Up Front by Emma Hart

181

This is a Photograph of Me

In some role-playing games, there’s an advantage called Machine Empathy. It lets a character instinctively understand how to operate and repair anything mechanical or electronic. My partner and my brothers all apparently spent points on it.

I have whatever the complete opposite of Machine Empathy is. Since I was a small child, machines have intimidated and confused me. (This could be down to spending too much time out the back of butcher shops as a kid and seeing a man lose a thumb-tip to a bone-saw, but let’s not over-analyse this.)

Given this, I’ve always thought that, rather than surprise and mild derision, I should receive some kind of reward for not driving. I’m making the world a safer place, believe me.

The main inconvenience from not driving is not having any photo ID. I can’t easily prove who I am. For a brief period, I was supposed to need to produce photo ID to fly domestically – because apparently someone smuggling a concealed home-made bomb in their hand-luggage would be unable to produce a driver’s licence. Airline staff nearly always forgot this during the argument over my feet. These days the Magic Check-In Kiosk doesn’t give a rat’s arse who I am. I look forward to the day an android is telling me to put some fucking shoes on.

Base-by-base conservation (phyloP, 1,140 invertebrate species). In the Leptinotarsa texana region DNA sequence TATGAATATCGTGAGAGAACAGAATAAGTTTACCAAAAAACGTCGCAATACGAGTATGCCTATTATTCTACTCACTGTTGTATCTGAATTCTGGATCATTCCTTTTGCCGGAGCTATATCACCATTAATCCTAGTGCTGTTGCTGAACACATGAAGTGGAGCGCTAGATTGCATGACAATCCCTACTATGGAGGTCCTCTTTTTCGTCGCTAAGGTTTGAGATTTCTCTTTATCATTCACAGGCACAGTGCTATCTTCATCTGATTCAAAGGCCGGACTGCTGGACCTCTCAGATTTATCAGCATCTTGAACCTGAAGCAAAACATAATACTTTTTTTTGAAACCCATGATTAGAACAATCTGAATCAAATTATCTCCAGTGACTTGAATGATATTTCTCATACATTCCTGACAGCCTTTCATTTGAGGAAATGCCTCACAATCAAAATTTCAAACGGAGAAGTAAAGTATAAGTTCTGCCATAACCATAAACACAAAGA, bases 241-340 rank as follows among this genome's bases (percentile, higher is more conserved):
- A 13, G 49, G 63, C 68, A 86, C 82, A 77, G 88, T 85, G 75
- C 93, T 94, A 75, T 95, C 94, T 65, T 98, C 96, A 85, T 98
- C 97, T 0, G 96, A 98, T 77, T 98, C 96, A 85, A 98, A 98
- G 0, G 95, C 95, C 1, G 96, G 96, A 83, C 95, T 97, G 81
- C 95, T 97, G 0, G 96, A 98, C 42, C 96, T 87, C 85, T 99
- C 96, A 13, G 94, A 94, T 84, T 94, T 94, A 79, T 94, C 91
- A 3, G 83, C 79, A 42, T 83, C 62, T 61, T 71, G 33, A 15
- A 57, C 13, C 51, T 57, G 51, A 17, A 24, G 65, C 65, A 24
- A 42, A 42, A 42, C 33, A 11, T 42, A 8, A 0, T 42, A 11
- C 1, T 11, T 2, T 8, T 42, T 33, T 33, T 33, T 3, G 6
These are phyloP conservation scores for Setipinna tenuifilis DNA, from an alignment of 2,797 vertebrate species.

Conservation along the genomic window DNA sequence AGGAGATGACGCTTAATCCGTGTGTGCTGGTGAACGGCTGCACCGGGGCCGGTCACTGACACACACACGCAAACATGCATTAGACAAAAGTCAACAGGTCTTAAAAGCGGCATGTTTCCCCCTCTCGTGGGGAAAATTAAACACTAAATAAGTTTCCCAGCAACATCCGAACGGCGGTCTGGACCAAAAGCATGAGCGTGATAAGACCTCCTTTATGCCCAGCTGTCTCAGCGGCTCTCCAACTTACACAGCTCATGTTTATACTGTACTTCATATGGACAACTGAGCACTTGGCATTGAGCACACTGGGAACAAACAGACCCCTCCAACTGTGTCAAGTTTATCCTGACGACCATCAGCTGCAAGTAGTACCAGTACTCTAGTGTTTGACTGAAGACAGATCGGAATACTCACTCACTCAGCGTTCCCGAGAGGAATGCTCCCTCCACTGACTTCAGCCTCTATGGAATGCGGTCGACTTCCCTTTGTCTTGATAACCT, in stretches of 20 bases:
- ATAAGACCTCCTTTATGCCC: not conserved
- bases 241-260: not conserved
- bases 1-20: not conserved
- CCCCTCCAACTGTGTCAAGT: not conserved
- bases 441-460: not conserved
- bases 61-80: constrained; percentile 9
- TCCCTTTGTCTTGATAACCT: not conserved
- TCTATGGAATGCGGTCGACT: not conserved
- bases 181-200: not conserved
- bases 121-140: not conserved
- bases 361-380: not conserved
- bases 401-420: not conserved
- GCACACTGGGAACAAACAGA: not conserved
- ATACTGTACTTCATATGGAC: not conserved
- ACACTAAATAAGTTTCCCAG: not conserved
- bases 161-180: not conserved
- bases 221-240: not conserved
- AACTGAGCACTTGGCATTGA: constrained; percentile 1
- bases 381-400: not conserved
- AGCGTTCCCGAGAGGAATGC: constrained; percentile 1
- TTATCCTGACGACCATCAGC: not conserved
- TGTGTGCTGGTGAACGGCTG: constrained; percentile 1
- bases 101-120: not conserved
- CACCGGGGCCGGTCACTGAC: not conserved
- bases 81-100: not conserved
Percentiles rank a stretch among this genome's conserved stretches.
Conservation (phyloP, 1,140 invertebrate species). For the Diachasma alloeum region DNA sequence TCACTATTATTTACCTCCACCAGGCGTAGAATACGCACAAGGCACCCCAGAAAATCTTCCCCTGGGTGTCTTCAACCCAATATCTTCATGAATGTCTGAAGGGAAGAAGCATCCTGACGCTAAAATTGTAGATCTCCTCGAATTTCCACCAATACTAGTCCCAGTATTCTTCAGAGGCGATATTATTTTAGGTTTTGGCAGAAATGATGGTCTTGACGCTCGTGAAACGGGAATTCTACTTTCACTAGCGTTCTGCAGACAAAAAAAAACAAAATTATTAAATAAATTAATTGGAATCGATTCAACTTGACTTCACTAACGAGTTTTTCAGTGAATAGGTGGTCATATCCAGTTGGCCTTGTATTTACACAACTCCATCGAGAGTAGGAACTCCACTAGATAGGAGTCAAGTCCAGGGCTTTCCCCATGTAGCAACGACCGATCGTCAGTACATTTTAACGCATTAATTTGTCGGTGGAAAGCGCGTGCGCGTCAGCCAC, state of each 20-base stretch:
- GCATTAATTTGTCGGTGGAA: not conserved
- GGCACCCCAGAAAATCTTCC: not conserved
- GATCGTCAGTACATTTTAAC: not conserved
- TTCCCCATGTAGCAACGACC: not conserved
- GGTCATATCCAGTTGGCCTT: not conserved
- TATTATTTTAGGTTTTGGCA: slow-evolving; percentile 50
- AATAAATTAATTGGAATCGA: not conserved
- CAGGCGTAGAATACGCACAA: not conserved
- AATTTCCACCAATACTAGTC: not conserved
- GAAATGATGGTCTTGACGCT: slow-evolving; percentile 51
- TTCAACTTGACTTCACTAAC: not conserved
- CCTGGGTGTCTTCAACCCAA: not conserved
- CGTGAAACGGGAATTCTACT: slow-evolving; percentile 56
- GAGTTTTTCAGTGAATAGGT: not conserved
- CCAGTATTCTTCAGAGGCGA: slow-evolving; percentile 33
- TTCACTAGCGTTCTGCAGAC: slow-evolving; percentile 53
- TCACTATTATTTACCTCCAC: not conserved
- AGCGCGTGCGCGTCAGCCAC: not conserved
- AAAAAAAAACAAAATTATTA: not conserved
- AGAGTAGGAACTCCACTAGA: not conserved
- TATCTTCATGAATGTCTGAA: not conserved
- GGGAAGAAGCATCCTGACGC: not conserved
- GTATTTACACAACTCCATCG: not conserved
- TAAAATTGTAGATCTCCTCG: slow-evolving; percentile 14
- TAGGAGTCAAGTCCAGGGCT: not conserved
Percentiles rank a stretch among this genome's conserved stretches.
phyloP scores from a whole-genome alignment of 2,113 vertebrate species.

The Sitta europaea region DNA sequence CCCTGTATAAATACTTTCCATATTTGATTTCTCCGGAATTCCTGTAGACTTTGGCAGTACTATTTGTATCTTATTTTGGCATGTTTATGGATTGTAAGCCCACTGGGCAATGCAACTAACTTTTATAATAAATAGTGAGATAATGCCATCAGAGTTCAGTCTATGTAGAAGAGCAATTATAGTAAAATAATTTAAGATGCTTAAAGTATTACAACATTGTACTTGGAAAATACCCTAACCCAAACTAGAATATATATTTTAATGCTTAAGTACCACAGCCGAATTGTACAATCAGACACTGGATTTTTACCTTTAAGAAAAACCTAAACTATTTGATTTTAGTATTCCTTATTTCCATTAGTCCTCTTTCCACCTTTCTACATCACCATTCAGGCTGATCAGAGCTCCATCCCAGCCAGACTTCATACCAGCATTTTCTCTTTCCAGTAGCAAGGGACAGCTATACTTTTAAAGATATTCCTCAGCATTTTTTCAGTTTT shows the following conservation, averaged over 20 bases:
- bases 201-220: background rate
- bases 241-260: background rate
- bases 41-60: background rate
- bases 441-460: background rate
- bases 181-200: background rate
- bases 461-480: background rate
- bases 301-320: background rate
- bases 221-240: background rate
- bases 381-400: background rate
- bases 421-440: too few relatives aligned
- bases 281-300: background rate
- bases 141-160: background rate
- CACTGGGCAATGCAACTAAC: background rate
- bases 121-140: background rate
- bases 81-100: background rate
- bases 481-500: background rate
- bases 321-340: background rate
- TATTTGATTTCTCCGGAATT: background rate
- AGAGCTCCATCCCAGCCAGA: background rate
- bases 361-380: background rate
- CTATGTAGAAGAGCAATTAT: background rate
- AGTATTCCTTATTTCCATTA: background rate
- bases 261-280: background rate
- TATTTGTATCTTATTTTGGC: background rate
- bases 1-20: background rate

I did get asked for ID buying wine at the supermarket last year, but I think my incredulous laughter was convincing enough, given I'm 18+ another 18 and a little bit more.

Turns out, though, that you also need photo ID to buy a house. Our lawyer didn’t quite know what to do when I didn’t have any, but we’d go over and he’d sort something out. My partner and I joked that we should take a photo of me, with “this is Emma” written on the back.

My inherent facetiousness probably didn’t help, to be fair. Because when asked “Do you have anything with your photo on it?” the two responses that leapt to mind were, “The internet?” and “Well… not my head.”

We ended up printing out a photograph of me from the internet, and writing “this is Emma” on it. If I’d taken my glasses off, we could equally well have done this with a photo of my friend Karla. (I think, technically, this makes me the Clark Kent to her Superman. Which means I didn’t get her to carry nearly enough boxes when we moved.)

Anyway (to use a totally unconvincing segue), I’m celebrating being all settled into our new house by leaving it. I’m repacking some of my unpacking and heading to Wellington tonight. For anyone who missed the announcement on Hadyn’s blog, he and Keith and I will be at the Basin for the first day of the First Test against Australia tomorrow (Friday), and at Hooch for drinks from 5pm onwards. Come on down if you can and join the disreputable bunch of media and Public Address types lounging about in the balmy late summer weather Wellington is bound to lay on for me. Why yes, I am taking my coat.

     
Emma Hart is the author of the book 'Not Safe For Work'.

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